Tough Call: Lt. Gen. Romeo Dallaire, (Roy Dupuis, left) and Maj. Brent Beardsley (James Gallanders) struggle to protect innocent lives and negotiate peace during Rwanda's 1994 genocide, striving all the while to maintain the neutrality required of U.N. peacekeepers.
Shake Hands With The Devil
- Director: Roger Spottiswoode
- Genre: Docudrama
- Running Time: 112 minutes
Not rated: Violence, corpses, profanity.
With: Roy Dupuis, Deborah Kara Unger, James Gallanders, Jean-Hughes Anglade, Odile Katesi Gakire
In English and French with English subtitles
French-Canadian Lt. Gen. Romeo Dallaire, who commanded U.N. peacekeeping troops during Rwanda's 1994 genocide, didn't see his own family butchered or his own country awash in the blood of innocents. But the tribal slaughter has clearly been the defining event of his life. That was evident from Shake Hands with the Devil: The Journey of Romeo Dallaire, a 2004 documentary that observed Dallaire's return trip to postwar Rwanda. It's even more obvious from Shake Hands with the Devil, a docudrama based on the general's memoir.
Hollywood has already told a version of this story, Hotel Rwanda, focusing on the heroic Paul Rusesabagina. But Dallaire (Roy Dupuis in the role Nick Nolte played in the earlier movie) is a more central figure here, despite being an outsider in Rwanda. He met regularly with leaders of the government, the Tutsi insurgency and the Hutu militia. (Those last are the "devils," whose hands Dallaire was reluctant to shake.) He also was in communication with the U.N., which ordered him not to intervene in the slaughter of Tutsis and moderate Hutus, and ultimately commanded him to withdraw. (He refused.)
Filmed in the actual locations where the events transpired, Shake Hands begins with Dallaire's first trip through the verdant mountains and valleys of the former Belgian colony.
"Nobody told me how damn beautiful it was going to be," the general muses. Or how ugly it was going to become.
The picturesque vistas are soon replaced by horrific sights familiar from previous dramas and documentaries about Rwanda's meltdown: the church where hundreds were slaughtered after seeking sanctuary, the hospital where dead Belgian soldiers were piled up as a taunt to their blue-bereted colleagues, the stadium where U.N. troops managed to protect thousands of refugees, and Rusesabagina's Hotel des Mille Collines, another haven for those marked for death. By the time Tutsi rebel leader Paul Kagame ends the carnage by leading his troops into Kigali, Rwanda's capital, somewhere in the vicinity of a million people are dead. (This film goes very easy on Kagame, whose benevolence is not universally acclaimed.)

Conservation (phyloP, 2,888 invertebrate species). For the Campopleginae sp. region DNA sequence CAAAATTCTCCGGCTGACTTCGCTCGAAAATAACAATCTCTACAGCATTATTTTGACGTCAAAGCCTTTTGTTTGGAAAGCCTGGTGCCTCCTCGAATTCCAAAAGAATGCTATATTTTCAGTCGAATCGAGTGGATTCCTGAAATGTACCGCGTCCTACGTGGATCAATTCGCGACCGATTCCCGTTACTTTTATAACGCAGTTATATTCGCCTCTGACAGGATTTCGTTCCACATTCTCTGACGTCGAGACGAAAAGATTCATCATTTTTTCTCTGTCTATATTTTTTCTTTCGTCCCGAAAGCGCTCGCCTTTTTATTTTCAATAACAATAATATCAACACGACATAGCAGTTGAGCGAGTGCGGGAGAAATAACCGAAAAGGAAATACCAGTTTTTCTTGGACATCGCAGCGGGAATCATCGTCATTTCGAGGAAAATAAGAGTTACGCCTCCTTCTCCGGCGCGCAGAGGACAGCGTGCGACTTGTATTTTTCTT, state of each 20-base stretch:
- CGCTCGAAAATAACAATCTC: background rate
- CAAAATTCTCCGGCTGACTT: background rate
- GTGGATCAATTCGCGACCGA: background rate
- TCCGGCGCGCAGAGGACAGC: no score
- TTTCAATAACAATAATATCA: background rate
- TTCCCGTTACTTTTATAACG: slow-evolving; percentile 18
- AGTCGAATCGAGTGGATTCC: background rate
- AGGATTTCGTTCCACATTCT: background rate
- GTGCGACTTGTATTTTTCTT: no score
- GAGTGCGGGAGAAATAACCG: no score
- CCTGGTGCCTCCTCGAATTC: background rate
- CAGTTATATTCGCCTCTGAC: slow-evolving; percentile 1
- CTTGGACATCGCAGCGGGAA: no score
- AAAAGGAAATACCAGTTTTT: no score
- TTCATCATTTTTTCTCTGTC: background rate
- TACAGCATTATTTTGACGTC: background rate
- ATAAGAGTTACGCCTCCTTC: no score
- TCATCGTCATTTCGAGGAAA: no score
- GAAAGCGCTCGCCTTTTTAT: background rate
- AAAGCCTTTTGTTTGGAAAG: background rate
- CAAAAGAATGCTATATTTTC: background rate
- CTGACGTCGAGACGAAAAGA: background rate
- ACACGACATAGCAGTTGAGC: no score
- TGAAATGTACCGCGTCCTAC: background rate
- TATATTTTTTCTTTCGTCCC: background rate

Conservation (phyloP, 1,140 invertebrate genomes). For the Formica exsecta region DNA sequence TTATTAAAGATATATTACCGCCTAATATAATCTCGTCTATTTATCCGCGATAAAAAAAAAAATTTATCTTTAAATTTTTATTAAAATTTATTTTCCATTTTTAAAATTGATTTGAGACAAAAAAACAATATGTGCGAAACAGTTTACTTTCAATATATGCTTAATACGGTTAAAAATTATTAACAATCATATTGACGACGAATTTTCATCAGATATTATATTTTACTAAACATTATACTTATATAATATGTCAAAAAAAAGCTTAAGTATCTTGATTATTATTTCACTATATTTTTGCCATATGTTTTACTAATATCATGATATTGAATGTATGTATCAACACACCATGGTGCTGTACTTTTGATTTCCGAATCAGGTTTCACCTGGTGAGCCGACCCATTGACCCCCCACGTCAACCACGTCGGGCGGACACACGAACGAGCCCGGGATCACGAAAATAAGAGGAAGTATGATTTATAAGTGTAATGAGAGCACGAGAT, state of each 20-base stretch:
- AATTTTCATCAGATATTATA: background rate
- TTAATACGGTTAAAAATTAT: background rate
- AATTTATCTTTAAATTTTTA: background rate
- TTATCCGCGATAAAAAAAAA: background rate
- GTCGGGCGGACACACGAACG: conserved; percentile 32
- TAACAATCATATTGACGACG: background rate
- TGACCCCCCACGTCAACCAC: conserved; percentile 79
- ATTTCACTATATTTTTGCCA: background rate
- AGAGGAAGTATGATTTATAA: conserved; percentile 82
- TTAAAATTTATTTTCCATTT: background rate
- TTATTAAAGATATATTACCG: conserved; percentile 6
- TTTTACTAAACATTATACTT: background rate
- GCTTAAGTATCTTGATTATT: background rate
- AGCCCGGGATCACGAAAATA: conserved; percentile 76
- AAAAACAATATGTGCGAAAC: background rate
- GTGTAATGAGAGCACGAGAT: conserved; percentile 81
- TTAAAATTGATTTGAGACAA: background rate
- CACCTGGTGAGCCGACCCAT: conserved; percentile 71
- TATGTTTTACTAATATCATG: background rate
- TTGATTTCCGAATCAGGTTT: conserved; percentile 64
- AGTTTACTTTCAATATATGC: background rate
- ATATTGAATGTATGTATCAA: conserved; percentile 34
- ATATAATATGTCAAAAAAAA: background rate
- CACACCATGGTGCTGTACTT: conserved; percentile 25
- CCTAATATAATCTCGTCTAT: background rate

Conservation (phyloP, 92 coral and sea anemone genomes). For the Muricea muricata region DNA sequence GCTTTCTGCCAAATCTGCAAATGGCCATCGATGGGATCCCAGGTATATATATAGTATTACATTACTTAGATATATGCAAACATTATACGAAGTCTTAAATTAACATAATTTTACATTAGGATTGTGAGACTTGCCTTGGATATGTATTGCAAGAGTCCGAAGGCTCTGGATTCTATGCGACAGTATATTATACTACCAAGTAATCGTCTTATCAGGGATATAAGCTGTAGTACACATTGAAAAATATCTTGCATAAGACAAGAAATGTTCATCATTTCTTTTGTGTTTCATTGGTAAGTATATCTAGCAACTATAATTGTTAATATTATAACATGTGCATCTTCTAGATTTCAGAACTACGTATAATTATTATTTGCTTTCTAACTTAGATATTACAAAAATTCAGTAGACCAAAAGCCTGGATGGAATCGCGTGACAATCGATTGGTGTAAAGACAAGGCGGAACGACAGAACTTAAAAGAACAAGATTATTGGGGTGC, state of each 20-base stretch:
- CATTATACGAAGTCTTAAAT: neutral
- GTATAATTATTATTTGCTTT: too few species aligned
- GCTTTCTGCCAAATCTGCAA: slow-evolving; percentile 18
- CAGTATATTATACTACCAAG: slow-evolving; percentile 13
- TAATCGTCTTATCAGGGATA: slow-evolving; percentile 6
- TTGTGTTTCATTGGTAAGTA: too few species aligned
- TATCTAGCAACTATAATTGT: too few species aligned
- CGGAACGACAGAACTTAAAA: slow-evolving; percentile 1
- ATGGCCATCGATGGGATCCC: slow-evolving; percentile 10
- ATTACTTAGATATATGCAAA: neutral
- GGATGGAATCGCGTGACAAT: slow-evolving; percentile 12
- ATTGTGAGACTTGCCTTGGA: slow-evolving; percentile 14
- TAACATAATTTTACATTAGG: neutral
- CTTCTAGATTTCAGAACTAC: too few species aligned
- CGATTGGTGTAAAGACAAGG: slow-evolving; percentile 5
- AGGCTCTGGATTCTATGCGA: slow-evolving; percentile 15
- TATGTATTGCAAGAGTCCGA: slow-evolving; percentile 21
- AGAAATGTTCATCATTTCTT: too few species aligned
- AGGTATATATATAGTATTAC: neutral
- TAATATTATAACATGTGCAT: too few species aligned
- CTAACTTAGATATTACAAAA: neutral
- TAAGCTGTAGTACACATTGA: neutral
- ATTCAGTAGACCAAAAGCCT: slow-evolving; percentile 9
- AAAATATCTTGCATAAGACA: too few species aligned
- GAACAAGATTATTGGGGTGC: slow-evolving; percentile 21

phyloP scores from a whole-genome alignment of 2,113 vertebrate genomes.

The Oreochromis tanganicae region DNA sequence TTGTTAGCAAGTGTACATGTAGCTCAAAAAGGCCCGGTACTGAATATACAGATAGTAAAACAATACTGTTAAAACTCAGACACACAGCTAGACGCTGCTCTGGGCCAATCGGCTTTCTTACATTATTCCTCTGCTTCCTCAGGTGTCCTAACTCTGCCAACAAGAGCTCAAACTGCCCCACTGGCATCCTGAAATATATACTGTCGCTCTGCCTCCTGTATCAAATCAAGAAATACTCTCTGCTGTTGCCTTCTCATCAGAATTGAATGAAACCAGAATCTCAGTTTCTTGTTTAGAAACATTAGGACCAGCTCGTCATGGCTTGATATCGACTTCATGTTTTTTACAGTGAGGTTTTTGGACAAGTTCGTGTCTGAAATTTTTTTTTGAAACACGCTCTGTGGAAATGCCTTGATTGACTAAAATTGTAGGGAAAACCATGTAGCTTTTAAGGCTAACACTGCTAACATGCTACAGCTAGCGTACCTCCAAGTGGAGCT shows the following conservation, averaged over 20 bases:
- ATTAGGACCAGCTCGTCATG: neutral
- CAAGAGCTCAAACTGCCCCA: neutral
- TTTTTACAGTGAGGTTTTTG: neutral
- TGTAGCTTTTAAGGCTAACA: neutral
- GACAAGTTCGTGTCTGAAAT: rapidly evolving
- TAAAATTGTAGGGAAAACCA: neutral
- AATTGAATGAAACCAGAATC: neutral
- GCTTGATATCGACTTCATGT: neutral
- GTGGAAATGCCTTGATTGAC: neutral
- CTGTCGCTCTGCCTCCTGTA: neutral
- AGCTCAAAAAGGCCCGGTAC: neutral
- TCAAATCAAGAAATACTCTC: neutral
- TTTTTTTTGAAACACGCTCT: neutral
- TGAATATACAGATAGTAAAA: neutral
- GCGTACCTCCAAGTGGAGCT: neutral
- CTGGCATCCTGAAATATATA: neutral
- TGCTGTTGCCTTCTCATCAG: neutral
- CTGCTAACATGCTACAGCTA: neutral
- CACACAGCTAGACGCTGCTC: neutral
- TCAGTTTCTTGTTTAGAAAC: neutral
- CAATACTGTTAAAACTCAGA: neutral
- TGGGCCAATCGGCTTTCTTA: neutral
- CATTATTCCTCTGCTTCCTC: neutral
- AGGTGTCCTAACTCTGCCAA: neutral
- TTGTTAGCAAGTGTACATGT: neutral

Dallaire speaks to Tutsi rebel leader Paul Kagame, played by Akin Omotoso.
Dallaire speaks to Tutsi rebel leader Paul Kagame, played by Akin Omotoso. Regent Releasing
A 2007 movie that's now getting a limited U.S. release three years after its Canadian debut, Shake Hands with the Devil is a workmanlike docudrama that takes most of its power from the story it tells — and the outrage it expresses. Director Roger Spottiswoode, a Hollywood veteran of no characteristic style, avoids flashy techniques and explicit violence; Hutu militiamen swing their machetes, but the blows' impacts aren't really seen. Only the corpses — scattered, piled, floating down streams — testify fully to the horror.
Screenwriter Michael Donovan may have modeled the film's reticence on Dallaire's own. The story is framed by his postwar attempts to erase the Rwandan experience from his mind through psychoanalysis, liquor and other unsuccessful gambits. These scenes are the movie's least successful, but Dupuis keeps his dignity even when drooling on a park bench. And when he's striding through the chaos, the actor seems every bit the sort of man who could calmly announce "I'm Dallaire" to a grenade-toting fanatic who's just promised to kill the general if he ever meets him.
Back in Canada, Dallaire tells a psychiatrist that he remembers Rwanda in flashbacks that are "not like memories at all." Shake Hands with the Devil captures something of that sensation; it's a depiction of events that are too painful to remember, too essential to forget.